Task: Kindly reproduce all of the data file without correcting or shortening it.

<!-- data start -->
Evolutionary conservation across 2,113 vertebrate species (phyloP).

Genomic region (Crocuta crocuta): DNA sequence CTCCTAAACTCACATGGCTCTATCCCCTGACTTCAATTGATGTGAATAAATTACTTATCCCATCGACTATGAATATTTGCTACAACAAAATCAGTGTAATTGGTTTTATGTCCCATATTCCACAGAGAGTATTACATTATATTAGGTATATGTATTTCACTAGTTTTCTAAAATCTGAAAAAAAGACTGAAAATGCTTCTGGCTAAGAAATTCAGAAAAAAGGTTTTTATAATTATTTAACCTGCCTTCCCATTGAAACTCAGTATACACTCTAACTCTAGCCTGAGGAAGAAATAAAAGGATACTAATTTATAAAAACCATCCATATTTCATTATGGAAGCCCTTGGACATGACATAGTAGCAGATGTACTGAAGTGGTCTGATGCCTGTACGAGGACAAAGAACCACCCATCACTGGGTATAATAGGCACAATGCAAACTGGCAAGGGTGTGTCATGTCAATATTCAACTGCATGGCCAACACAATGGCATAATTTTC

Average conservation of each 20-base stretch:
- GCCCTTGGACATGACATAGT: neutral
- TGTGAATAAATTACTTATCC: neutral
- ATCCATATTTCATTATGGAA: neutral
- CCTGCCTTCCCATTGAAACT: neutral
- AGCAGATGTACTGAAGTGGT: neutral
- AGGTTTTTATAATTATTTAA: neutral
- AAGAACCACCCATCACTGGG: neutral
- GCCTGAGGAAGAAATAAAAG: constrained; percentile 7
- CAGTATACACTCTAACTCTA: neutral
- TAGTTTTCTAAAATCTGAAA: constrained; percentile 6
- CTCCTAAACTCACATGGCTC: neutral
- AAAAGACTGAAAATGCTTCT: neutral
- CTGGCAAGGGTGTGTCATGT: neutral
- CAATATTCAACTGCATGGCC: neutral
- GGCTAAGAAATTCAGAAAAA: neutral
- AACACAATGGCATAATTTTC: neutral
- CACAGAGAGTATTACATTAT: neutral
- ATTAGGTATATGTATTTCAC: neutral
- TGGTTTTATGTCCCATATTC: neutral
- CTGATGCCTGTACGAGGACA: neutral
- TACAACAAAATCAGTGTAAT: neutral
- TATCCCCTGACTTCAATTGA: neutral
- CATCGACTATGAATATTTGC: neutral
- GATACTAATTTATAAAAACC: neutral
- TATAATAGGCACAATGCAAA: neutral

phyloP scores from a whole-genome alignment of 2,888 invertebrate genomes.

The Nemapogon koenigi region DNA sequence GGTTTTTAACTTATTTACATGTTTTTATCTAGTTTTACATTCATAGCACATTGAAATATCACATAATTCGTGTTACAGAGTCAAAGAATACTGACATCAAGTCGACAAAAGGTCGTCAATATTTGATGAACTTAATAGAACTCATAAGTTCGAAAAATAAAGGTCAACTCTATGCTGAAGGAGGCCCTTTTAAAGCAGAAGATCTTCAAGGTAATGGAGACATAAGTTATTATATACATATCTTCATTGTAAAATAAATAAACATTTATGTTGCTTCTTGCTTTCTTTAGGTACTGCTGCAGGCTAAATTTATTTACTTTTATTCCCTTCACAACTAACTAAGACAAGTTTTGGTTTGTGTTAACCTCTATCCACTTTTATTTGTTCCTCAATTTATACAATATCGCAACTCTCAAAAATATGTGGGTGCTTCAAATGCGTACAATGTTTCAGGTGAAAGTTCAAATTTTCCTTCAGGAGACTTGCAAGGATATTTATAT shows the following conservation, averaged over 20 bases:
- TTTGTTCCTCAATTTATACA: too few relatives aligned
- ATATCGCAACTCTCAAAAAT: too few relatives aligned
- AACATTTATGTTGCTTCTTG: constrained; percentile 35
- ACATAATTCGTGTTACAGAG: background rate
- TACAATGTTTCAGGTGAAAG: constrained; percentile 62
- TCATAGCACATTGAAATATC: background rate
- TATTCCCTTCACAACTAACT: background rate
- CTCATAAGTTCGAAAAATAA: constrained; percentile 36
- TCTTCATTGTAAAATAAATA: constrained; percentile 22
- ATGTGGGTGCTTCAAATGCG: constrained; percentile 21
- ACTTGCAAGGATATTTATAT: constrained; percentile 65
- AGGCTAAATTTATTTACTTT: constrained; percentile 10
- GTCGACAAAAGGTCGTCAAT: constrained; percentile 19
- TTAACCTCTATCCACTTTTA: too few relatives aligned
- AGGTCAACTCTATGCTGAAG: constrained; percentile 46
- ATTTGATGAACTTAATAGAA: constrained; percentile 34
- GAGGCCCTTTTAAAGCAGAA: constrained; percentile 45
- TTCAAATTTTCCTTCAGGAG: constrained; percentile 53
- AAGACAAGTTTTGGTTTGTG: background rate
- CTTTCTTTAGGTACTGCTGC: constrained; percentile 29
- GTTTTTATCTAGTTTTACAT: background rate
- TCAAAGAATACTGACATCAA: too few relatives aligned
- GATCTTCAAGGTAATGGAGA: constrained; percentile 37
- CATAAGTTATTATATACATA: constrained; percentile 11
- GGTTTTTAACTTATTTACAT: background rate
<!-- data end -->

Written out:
Evolutionary conservation across 2,113 vertebrate species (phyloP).

Genomic region (Crocuta crocuta): DNA sequence CTCCTAAACTCACATGGCTCTATCCCCTGACTTCAATTGATGTGAATAAATTACTTATCCCATCGACTATGAATATTTGCTACAACAAAATCAGTGTAATTGGTTTTATGTCCCATATTCCACAGAGAGTATTACATTATATTAGGTATATGTATTTCACTAGTTTTCTAAAATCTGAAAAAAAGACTGAAAATGCTTCTGGCTAAGAAATTCAGAAAAAAGGTTTTTATAATTATTTAACCTGCCTTCCCATTGAAACTCAGTATACACTCTAACTCTAGCCTGAGGAAGAAATAAAAGGATACTAATTTATAAAAACCATCCATATTTCATTATGGAAGCCCTTGGACATGACATAGTAGCAGATGTACTGAAGTGGTCTGATGCCTGTACGAGGACAAAGAACCACCCATCACTGGGTATAATAGGCACAATGCAAACTGGCAAGGGTGTGTCATGTCAATATTCAACTGCATGGCCAACACAATGGCATAATTTTC

Average conservation of each 20-base stretch:
- GCCCTTGGACATGACATAGT: neutral
- TGTGAATAAATTACTTATCC: neutral
- ATCCATATTTCATTATGGAA: neutral
- CCTGCCTTCCCATTGAAACT: neutral
- AGCAGATGTACTGAAGTGGT: neutral
- AGGTTTTTATAATTATTTAA: neutral
- AAGAACCACCCATCACTGGG: neutral
- GCCTGAGGAAGAAATAAAAG: constrained; percentile 7
- CAGTATACACTCTAACTCTA: neutral
- TAGTTTTCTAAAATCTGAAA: constrained; percentile 6
- CTCCTAAACTCACATGGCTC: neutral
- AAAAGACTGAAAATGCTTCT: neutral
- CTGGCAAGGGTGTGTCATGT: neutral
- CAATATTCAACTGCATGGCC: neutral
- GGCTAAGAAATTCAGAAAAA: neutral
- AACACAATGGCATAATTTTC: neutral
- CACAGAGAGTATTACATTAT: neutral
- ATTAGGTATATGTATTTCAC: neutral
- TGGTTTTATGTCCCATATTC: neutral
- CTGATGCCTGTACGAGGACA: neutral
- TACAACAAAATCAGTGTAAT: neutral
- TATCCCCTGACTTCAATTGA: neutral
- CATCGACTATGAATATTTGC: neutral
- GATACTAATTTATAAAAACC: neutral
- TATAATAGGCACAATGCAAA: neutral

phyloP scores from a whole-genome alignment of 2,888 invertebrate genomes.

The Nemapogon koenigi region DNA sequence GGTTTTTAACTTATTTACATGTTTTTATCTAGTTTTACATTCATAGCACATTGAAATATCACATAATTCGTGTTACAGAGTCAAAGAATACTGACATCAAGTCGACAAAAGGTCGTCAATATTTGATGAACTTAATAGAACTCATAAGTTCGAAAAATAAAGGTCAACTCTATGCTGAAGGAGGCCCTTTTAAAGCAGAAGATCTTCAAGGTAATGGAGACATAAGTTATTATATACATATCTTCATTGTAAAATAAATAAACATTTATGTTGCTTCTTGCTTTCTTTAGGTACTGCTGCAGGCTAAATTTATTTACTTTTATTCCCTTCACAACTAACTAAGACAAGTTTTGGTTTGTGTTAACCTCTATCCACTTTTATTTGTTCCTCAATTTATACAATATCGCAACTCTCAAAAATATGTGGGTGCTTCAAATGCGTACAATGTTTCAGGTGAAAGTTCAAATTTTCCTTCAGGAGACTTGCAAGGATATTTATAT shows the following conservation, averaged over 20 bases:
- TTTGTTCCTCAATTTATACA: too few relatives aligned
- ATATCGCAACTCTCAAAAAT: too few relatives aligned
- AACATTTATGTTGCTTCTTG: constrained; percentile 35
- ACATAATTCGTGTTACAGAG: background rate
- TACAATGTTTCAGGTGAAAG: constrained; percentile 62
- TCATAGCACATTGAAATATC: background rate
- TATTCCCTTCACAACTAACT: background rate
- CTCATAAGTTCGAAAAATAA: constrained; percentile 36
- TCTTCATTGTAAAATAAATA: constrained; percentile 22
- ATGTGGGTGCTTCAAATGCG: constrained; percentile 21
- ACTTGCAAGGATATTTATAT: constrained; percentile 65
- AGGCTAAATTTATTTACTTT: constrained; percentile 10
- GTCGACAAAAGGTCGTCAAT: constrained; percentile 19
- TTAACCTCTATCCACTTTTA: too few relatives aligned
- AGGTCAACTCTATGCTGAAG: constrained; percentile 46
- ATTTGATGAACTTAATAGAA: constrained; percentile 34
- GAGGCCCTTTTAAAGCAGAA: constrained; percentile 45
- TTCAAATTTTCCTTCAGGAG: constrained; percentile 53
- AAGACAAGTTTTGGTTTGTG: background rate
- CTTTCTTTAGGTACTGCTGC: constrained; percentile 29
- GTTTTTATCTAGTTTTACAT: background rate
- TCAAAGAATACTGACATCAA: too few relatives aligned
- GATCTTCAAGGTAATGGAGA: constrained; percentile 37
- CATAAGTTATTATATACATA: constrained; percentile 11
- GGTTTTTAACTTATTTACAT: background rate